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Original research
Radiological and clinical features of vein of Galen malformations
  1. Maggie L Chow1,
  2. Daniel L Cooke2,
  3. Heather J Fullerton3,
  4. Matthew R Amans2,
  5. Jared Narvid2,
  6. Christopher F Dowd2,
  7. Randall T Higashida2,
  8. Van V Halbach2,
  9. Steven W Hetts2
  1. 1School of Medicine, University of California, San Francisco Medical School, San Francisco, California, USA
  2. 2Department of Interventional Neuroradiology, University of California, San Francisco, San Francisco, California, USA
  3. 3Departments of Neurology and Pediatrics, University of California, San Francisco, San Francisco, California, USA
  1. Correspondence to Dr Steven W Hetts, Department of Interventional Neuroradiology, 505 Parnassus Avenue, L-352, University of California, San Francisco, San Francisco, CA 94143–0628, USA; steven.hetts{at}ucsf.edu

Abstract

Background Vein of Galen malformations (VOGMs) are rare and complex congenital arteriovenous fistulas. The clinical and radiological features of VOGMs and their relation to clinical outcomes are not fully characterized.

Objective To examine the clinical and radiological features of VOGMs and the predictors of outcome in patients.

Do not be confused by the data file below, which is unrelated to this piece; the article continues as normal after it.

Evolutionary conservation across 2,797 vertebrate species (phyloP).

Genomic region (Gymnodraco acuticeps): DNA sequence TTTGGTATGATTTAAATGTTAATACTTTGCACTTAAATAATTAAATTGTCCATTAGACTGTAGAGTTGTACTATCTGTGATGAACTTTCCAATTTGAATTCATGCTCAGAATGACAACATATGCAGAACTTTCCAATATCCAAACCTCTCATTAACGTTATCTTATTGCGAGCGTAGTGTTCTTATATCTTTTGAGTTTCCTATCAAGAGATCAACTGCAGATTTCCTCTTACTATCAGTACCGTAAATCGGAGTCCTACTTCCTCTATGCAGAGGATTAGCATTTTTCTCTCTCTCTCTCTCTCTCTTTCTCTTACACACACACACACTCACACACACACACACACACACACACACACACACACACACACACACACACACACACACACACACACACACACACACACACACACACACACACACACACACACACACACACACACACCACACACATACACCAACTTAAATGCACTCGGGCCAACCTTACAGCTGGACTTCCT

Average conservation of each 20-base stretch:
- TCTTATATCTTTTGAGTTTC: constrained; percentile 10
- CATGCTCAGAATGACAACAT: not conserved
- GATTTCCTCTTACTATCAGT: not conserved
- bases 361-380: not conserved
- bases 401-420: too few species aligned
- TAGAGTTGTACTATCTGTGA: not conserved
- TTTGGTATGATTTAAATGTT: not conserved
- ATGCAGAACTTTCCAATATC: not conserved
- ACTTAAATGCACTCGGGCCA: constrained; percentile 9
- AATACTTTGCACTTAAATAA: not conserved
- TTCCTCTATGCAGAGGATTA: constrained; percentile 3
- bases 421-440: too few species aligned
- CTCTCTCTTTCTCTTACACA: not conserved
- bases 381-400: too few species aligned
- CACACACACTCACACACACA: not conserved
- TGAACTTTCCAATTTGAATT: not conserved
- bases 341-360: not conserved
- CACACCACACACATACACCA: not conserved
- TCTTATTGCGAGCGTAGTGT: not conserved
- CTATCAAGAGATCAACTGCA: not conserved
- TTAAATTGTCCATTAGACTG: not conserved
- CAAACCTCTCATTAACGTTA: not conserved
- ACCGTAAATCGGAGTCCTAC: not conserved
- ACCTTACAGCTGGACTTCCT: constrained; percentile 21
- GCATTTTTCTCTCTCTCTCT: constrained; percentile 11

Methods We retrospectively reviewed the available imaging and medical records of all patients with VOGMs treated at the University of California, San Francisco between 1986 and 2013. Radiological and clinical features were identified. We applied the modified Rankin Scale to determine functional outcome by chart review. Predictors of outcome were assessed by χ2 analyses.

Results Forty-one cases were confirmed as VOGM. Most patients (78%) had been diagnosed with VOGM in the first year of life. Age at treatment was bimodally distributed, with predominantly urgent embolization at <10 days of age and elective embolization after 1 year of age. Patients commonly presented with hydrocephalus (65.9%) and congestive heart failure (61.0%). Mixed-type (31.7%) VOGM was more common in our cohort than purely mural (29.3%) or choroidal (26.8%) types. The most common feeding arteries were the choroidal and posterior cerebral arteries. Transarterial embolization with coils was the most common technique used to treat VOGMs at our institution. Functional outcome was normal or only mildly disabled in 50% of the cases at last follow-up (median=3 years, range=0–23 years). Younger age at first diagnosis, congestive heart failure, and seizures were predictive of adverse clinical outcome. The survival rate in our sample was 78.0% and complete thrombosis of the VOGM was achieved in 62.5% of patients.

Conclusions VOGMs continue to be challenging to treat and manage. Nonetheless, endovascular approaches to treatment are continuing to be refined and improved, with increasing success. The neurodevelopmental outcomes of affected children whose VOGMs are treated may be good in many cases.

  • Pediatrics
  • Angiography
  • Arteriovenous Malformation
  • Intervention

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